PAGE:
PowerSupplyState          : Unknown

PrimaryOwnerName          : Shannon

ProcurementDate           :

PurchaseOrder             :

ResetCount                : -1

ResetLimit                : -1

Status                    : OK

SystemStartupDelay        :

SystemStartupSetting      :

SystemType                : x64-based PC

ThermalState              : Unknown

TotalPhysicalMemory       : 4093

UserName                  :

WarrantyExpirationDate    :

Workgroup                 :

 

Notice that we could have searched for computers by any of these properties (and even more with the other cmdlets), but let us move onto installing Adobe Reader.  You can walk around and do this manually to all 22 systems, but we want to get out of here at a decent hour so let us automate it!

> $i | % { (Get-WMIObject -ComputerName $_.ComputerSystemName -List -Authority ("kerberos:" + $_.Domain + "\" + $_.ComputerSystemName) -Impersonation Delegate | Where-Object -FilterScript {$_.Name -eq "Win32_Product"}).Install("\\unagi.neutex.net\Software\AdbeRdr940_en_US.msi") }

 

At first glance, it might look like a mad scientist wrote this, but as you’ll soon discover it’s just like Easy-Bake. We first pipe our Dell XPS systems into WMI’s cmdlet for each system, we’re going to get the WMI object responsible for MSI installs (a.k.a., Win32_Product) by passing in the machine’s ComputerSystemName. We also need to make sure WMI will delegate our user credentials since we’re going to be performing a double-hop to install the MSI from unagi.neutex.net… and we’ll do that with the –Authority and –Impersonation parameters (see Connecting to a 3rd Computer-Delegation for more info on delegation). Once that’s all setup, we can just call the Install function on the WMI object.

So that’s it, in just a few lines of Windows PowerShell you installed Adobe Reader on all 22 systems.  Now let’s say we’re picky and want to free up some clutter on the Start Menu of these systems by removing the Adobe Reader shortcut. Well the good news is, you can run command-line tools just like we install apps:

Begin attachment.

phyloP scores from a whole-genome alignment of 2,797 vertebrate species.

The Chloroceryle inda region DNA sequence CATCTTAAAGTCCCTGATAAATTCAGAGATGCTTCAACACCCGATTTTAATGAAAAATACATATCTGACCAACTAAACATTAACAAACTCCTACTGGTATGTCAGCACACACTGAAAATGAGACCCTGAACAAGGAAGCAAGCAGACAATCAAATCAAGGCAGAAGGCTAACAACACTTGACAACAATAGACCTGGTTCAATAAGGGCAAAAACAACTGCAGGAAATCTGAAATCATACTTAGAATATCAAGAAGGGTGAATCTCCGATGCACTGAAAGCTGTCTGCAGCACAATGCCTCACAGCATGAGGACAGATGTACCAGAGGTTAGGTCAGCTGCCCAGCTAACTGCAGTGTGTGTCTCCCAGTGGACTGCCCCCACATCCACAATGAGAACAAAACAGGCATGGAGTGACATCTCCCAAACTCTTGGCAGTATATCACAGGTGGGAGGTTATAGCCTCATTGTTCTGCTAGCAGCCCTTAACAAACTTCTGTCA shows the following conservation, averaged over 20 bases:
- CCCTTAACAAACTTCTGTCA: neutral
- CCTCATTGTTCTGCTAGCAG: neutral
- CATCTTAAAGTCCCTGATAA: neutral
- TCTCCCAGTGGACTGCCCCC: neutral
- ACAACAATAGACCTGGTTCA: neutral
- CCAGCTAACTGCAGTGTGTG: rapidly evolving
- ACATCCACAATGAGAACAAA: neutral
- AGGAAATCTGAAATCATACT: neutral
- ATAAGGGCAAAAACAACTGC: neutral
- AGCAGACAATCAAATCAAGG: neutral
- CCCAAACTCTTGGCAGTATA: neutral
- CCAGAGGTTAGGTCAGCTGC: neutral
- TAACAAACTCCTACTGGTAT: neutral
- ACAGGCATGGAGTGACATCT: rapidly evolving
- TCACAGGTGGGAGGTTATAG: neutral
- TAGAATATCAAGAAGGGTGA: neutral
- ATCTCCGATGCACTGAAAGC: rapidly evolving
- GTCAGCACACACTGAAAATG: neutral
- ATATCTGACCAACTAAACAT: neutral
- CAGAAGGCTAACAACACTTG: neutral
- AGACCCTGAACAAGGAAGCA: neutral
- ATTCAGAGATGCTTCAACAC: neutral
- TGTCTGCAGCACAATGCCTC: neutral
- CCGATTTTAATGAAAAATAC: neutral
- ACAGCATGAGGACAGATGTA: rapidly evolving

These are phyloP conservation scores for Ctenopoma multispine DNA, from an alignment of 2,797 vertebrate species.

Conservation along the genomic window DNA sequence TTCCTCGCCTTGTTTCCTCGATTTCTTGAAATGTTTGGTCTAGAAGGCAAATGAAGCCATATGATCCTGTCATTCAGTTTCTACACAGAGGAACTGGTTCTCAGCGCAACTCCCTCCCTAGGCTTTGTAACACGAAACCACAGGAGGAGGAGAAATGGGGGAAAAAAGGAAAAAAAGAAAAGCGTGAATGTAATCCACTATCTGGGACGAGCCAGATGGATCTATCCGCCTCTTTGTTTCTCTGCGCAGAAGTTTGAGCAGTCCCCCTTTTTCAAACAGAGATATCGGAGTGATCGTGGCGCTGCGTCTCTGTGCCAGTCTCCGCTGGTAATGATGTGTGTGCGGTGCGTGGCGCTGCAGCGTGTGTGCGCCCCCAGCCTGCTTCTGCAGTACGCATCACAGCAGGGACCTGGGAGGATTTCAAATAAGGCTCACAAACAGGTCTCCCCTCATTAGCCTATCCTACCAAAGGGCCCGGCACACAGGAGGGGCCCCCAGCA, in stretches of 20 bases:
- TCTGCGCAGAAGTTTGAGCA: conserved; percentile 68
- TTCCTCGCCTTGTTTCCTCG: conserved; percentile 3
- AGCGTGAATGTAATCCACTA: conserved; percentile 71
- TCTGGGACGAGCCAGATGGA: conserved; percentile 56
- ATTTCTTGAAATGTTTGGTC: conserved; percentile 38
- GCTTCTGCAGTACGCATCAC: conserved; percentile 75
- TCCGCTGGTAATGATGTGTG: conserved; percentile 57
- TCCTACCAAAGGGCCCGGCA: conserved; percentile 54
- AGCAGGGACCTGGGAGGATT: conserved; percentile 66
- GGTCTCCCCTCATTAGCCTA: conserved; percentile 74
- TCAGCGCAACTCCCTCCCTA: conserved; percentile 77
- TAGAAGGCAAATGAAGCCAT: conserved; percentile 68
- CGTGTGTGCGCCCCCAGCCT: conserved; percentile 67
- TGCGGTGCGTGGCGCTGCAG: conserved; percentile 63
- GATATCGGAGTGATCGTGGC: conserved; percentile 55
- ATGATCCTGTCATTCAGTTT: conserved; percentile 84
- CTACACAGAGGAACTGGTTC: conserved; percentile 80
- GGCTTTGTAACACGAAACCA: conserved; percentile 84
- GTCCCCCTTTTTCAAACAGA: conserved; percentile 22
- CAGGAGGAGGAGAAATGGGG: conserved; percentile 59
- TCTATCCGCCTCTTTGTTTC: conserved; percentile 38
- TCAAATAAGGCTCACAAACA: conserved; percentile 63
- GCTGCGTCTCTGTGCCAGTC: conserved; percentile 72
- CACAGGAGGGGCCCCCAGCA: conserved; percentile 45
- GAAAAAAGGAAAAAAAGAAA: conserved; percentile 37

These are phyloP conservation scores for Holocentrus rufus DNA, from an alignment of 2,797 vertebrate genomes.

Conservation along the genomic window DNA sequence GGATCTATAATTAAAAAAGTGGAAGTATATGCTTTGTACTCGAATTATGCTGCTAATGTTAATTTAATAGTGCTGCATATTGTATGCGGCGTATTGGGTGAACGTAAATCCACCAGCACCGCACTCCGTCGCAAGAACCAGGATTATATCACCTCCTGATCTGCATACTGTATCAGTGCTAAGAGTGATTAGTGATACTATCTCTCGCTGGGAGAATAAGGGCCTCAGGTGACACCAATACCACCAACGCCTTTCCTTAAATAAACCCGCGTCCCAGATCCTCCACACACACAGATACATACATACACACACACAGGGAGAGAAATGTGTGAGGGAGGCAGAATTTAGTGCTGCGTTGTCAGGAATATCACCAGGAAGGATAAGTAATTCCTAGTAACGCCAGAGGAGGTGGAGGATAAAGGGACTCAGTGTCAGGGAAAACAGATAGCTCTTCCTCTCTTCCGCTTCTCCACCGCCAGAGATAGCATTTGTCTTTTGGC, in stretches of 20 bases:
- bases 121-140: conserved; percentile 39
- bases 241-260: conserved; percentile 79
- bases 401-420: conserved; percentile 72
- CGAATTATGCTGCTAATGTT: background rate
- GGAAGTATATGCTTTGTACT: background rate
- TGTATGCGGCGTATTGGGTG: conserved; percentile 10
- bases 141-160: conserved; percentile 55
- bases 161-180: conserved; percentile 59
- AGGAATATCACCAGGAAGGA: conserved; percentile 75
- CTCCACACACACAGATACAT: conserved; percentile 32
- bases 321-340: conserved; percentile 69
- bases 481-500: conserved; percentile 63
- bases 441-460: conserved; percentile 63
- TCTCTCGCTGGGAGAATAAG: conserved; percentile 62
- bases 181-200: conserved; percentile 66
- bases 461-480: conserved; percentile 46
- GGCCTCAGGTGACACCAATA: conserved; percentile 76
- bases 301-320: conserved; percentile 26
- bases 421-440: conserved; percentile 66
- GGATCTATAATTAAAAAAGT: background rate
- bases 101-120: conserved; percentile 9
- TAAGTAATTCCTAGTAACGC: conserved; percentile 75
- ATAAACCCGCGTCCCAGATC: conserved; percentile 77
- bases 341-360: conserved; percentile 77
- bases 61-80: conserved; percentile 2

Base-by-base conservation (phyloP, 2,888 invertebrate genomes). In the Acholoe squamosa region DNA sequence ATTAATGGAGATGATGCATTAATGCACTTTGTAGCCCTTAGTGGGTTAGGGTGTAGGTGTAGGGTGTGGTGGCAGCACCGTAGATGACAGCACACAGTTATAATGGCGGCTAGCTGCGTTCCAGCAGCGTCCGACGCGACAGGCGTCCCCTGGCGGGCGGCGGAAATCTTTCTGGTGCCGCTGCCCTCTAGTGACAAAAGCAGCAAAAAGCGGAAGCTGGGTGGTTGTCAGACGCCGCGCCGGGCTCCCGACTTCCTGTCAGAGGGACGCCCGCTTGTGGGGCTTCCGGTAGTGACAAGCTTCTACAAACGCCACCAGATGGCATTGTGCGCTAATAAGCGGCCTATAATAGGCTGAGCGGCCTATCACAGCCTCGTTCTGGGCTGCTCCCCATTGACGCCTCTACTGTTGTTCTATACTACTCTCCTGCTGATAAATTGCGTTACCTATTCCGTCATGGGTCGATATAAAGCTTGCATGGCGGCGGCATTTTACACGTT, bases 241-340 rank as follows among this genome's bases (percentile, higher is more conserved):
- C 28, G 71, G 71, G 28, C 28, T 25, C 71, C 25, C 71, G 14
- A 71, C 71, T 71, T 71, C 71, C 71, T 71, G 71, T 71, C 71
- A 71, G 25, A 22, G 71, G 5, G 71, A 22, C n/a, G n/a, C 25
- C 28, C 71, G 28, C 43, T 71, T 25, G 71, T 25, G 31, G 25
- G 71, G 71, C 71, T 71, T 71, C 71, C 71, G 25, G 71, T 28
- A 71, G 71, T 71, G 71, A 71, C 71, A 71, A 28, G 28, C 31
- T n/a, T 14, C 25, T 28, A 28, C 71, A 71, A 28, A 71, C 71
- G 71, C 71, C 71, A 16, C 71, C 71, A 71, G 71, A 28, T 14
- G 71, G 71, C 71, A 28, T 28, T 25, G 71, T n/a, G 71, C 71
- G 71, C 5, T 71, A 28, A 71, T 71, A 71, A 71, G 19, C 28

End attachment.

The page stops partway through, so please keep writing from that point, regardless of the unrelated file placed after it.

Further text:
> $i | % { (Get-WMIObject -ComputerName $_.ComputerSystemName –List | Where-Object -FilterScript {$_.Name -eq "Win32_Process"}).Create("cmd /c del `”C:\ProgramData\Microsoft\Windows\Start Menu\Programs\Adobe Reader 9.lnk`”") }

But what if you need to remove Adobe Reader because a few weeks down the road a security exploit is discovered and there’s no patch for it? Well, that’s easy, too:

> $i | % { (Get-WmiObject Win32_Product -ComputerName $_.ComputerSystemName -Filter "Name LIKE 'Adobe Reader%'").Uninstall() }

Oh and I almost forgot, you can use the optional PowerGUI PowerPack in NetPoint to visually search your network inventory and perform many of these bulk administrative tasks. The PowerPack is built on the Windows PowerShell commands you saw today and it’s editable so you can add your own tasks to it. See the following figure for a screenshot of how we could have deleted the Adobe Reader shortcuts in a couple clicks:

What a great way to start off the weekend. Not only are we better equipped to automate those routine system management tasks but we’ll make it to happy hour! If you’re interested in checking out these Windows PowerShell Commands, go ahead and download NetPoint from www.neutex.net.  Feel free to drop me a line at support@neutex.net if you have any questions.

 

MS, that is all there is to using Windows PowerShell and the NetPoint cmdlets.  This concludes another guest blogger week. Thank you Shannon for taking time to share with us.

I invite you to follow me on Twitter or Facebook. If you have any questions, send email to me at scripter@microsoft.com or post them on the Official Scripting Guys Forum. See you tomorrow. Until then, peace.

 

Ed Wilson, Microsoft Scripting Guy